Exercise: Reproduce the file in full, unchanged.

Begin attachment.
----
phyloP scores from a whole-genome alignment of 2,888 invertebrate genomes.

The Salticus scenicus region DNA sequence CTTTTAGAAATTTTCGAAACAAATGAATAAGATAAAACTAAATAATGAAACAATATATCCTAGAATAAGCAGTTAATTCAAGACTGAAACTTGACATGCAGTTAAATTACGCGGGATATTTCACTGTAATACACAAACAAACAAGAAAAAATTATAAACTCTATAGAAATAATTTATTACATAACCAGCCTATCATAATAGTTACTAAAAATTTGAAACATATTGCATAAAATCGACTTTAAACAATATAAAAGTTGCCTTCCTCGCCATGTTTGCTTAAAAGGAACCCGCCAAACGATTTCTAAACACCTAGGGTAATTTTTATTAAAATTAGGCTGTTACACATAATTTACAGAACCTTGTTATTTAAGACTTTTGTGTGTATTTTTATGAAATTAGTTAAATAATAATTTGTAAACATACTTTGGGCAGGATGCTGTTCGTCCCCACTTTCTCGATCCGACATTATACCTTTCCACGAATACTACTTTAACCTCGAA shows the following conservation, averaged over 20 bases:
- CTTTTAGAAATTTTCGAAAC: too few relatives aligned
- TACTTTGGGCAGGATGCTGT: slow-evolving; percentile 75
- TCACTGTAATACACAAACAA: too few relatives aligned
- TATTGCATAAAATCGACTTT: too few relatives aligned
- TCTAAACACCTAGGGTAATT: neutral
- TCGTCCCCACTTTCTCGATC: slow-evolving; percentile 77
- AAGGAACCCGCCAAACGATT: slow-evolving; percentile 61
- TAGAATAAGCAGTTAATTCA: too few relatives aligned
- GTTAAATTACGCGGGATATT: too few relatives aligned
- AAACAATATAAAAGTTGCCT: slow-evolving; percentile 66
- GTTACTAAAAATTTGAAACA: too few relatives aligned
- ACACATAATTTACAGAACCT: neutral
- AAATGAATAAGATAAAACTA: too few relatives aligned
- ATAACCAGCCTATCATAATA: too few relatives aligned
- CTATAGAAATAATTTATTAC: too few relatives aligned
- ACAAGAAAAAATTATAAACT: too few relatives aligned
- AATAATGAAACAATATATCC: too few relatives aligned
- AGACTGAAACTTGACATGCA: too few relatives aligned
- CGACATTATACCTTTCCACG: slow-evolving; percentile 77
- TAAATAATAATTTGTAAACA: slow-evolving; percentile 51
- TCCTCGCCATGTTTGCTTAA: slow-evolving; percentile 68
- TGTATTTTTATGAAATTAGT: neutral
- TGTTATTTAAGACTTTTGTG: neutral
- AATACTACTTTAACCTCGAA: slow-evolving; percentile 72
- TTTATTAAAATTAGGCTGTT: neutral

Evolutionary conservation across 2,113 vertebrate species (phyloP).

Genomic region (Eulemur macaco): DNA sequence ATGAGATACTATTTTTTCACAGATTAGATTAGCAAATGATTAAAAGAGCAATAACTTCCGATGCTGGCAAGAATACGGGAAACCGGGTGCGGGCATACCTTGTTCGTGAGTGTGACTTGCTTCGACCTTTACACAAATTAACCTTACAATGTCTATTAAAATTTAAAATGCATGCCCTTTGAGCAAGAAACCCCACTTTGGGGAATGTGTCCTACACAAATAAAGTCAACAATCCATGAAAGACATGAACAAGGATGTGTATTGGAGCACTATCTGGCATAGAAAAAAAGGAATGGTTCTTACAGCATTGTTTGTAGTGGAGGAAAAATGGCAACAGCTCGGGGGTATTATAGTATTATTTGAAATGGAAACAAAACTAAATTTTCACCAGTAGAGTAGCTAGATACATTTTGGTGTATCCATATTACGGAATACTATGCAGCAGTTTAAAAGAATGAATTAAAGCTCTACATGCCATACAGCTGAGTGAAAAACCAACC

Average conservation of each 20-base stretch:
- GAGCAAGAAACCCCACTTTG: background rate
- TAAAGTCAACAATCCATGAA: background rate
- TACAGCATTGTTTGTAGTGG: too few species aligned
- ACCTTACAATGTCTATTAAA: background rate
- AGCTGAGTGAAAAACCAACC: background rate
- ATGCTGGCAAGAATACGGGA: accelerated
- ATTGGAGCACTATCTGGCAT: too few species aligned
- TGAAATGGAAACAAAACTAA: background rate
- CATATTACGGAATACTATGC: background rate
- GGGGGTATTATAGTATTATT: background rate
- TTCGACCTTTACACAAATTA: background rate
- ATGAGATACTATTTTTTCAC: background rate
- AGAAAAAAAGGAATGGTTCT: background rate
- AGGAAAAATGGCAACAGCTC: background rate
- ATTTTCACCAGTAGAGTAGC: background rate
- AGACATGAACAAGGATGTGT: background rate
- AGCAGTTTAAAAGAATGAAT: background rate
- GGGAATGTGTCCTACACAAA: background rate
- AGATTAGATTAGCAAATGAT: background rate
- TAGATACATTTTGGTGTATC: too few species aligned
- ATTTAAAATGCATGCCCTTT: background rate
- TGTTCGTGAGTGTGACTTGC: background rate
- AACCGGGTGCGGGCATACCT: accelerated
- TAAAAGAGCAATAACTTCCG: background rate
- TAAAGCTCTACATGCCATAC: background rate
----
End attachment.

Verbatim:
phyloP scores from a whole-genome alignment of 2,888 invertebrate genomes.

The Salticus scenicus region DNA sequence CTTTTAGAAATTTTCGAAACAAATGAATAAGATAAAACTAAATAATGAAACAATATATCCTAGAATAAGCAGTTAATTCAAGACTGAAACTTGACATGCAGTTAAATTACGCGGGATATTTCACTGTAATACACAAACAAACAAGAAAAAATTATAAACTCTATAGAAATAATTTATTACATAACCAGCCTATCATAATAGTTACTAAAAATTTGAAACATATTGCATAAAATCGACTTTAAACAATATAAAAGTTGCCTTCCTCGCCATGTTTGCTTAAAAGGAACCCGCCAAACGATTTCTAAACACCTAGGGTAATTTTTATTAAAATTAGGCTGTTACACATAATTTACAGAACCTTGTTATTTAAGACTTTTGTGTGTATTTTTATGAAATTAGTTAAATAATAATTTGTAAACATACTTTGGGCAGGATGCTGTTCGTCCCCACTTTCTCGATCCGACATTATACCTTTCCACGAATACTACTTTAACCTCGAA shows the following conservation, averaged over 20 bases:
- CTTTTAGAAATTTTCGAAAC: too few relatives aligned
- TACTTTGGGCAGGATGCTGT: slow-evolving; percentile 75
- TCACTGTAATACACAAACAA: too few relatives aligned
- TATTGCATAAAATCGACTTT: too few relatives aligned
- TCTAAACACCTAGGGTAATT: neutral
- TCGTCCCCACTTTCTCGATC: slow-evolving; percentile 77
- AAGGAACCCGCCAAACGATT: slow-evolving; percentile 61
- TAGAATAAGCAGTTAATTCA: too few relatives aligned
- GTTAAATTACGCGGGATATT: too few relatives aligned
- AAACAATATAAAAGTTGCCT: slow-evolving; percentile 66
- GTTACTAAAAATTTGAAACA: too few relatives aligned
- ACACATAATTTACAGAACCT: neutral
- AAATGAATAAGATAAAACTA: too few relatives aligned
- ATAACCAGCCTATCATAATA: too few relatives aligned
- CTATAGAAATAATTTATTAC: too few relatives aligned
- ACAAGAAAAAATTATAAACT: too few relatives aligned
- AATAATGAAACAATATATCC: too few relatives aligned
- AGACTGAAACTTGACATGCA: too few relatives aligned
- CGACATTATACCTTTCCACG: slow-evolving; percentile 77
- TAAATAATAATTTGTAAACA: slow-evolving; percentile 51
- TCCTCGCCATGTTTGCTTAA: slow-evolving; percentile 68
- TGTATTTTTATGAAATTAGT: neutral
- TGTTATTTAAGACTTTTGTG: neutral
- AATACTACTTTAACCTCGAA: slow-evolving; percentile 72
- TTTATTAAAATTAGGCTGTT: neutral

Evolutionary conservation across 2,113 vertebrate species (phyloP).

Genomic region (Eulemur macaco): DNA sequence ATGAGATACTATTTTTTCACAGATTAGATTAGCAAATGATTAAAAGAGCAATAACTTCCGATGCTGGCAAGAATACGGGAAACCGGGTGCGGGCATACCTTGTTCGTGAGTGTGACTTGCTTCGACCTTTACACAAATTAACCTTACAATGTCTATTAAAATTTAAAATGCATGCCCTTTGAGCAAGAAACCCCACTTTGGGGAATGTGTCCTACACAAATAAAGTCAACAATCCATGAAAGACATGAACAAGGATGTGTATTGGAGCACTATCTGGCATAGAAAAAAAGGAATGGTTCTTACAGCATTGTTTGTAGTGGAGGAAAAATGGCAACAGCTCGGGGGTATTATAGTATTATTTGAAATGGAAACAAAACTAAATTTTCACCAGTAGAGTAGCTAGATACATTTTGGTGTATCCATATTACGGAATACTATGCAGCAGTTTAAAAGAATGAATTAAAGCTCTACATGCCATACAGCTGAGTGAAAAACCAACC

Average conservation of each 20-base stretch:
- GAGCAAGAAACCCCACTTTG: background rate
- TAAAGTCAACAATCCATGAA: background rate
- TACAGCATTGTTTGTAGTGG: too few species aligned
- ACCTTACAATGTCTATTAAA: background rate
- AGCTGAGTGAAAAACCAACC: background rate
- ATGCTGGCAAGAATACGGGA: accelerated
- ATTGGAGCACTATCTGGCAT: too few species aligned
- TGAAATGGAAACAAAACTAA: background rate
- CATATTACGGAATACTATGC: background rate
- GGGGGTATTATAGTATTATT: background rate
- TTCGACCTTTACACAAATTA: background rate
- ATGAGATACTATTTTTTCAC: background rate
- AGAAAAAAAGGAATGGTTCT: background rate
- AGGAAAAATGGCAACAGCTC: background rate
- ATTTTCACCAGTAGAGTAGC: background rate
- AGACATGAACAAGGATGTGT: background rate
- AGCAGTTTAAAAGAATGAAT: background rate
- GGGAATGTGTCCTACACAAA: background rate
- AGATTAGATTAGCAAATGAT: background rate
- TAGATACATTTTGGTGTATC: too few species aligned
- ATTTAAAATGCATGCCCTTT: background rate
- TGTTCGTGAGTGTGACTTGC: background rate
- AACCGGGTGCGGGCATACCT: accelerated
- TAAAAGAGCAATAACTTCCG: background rate
- TAAAGCTCTACATGCCATAC: background rate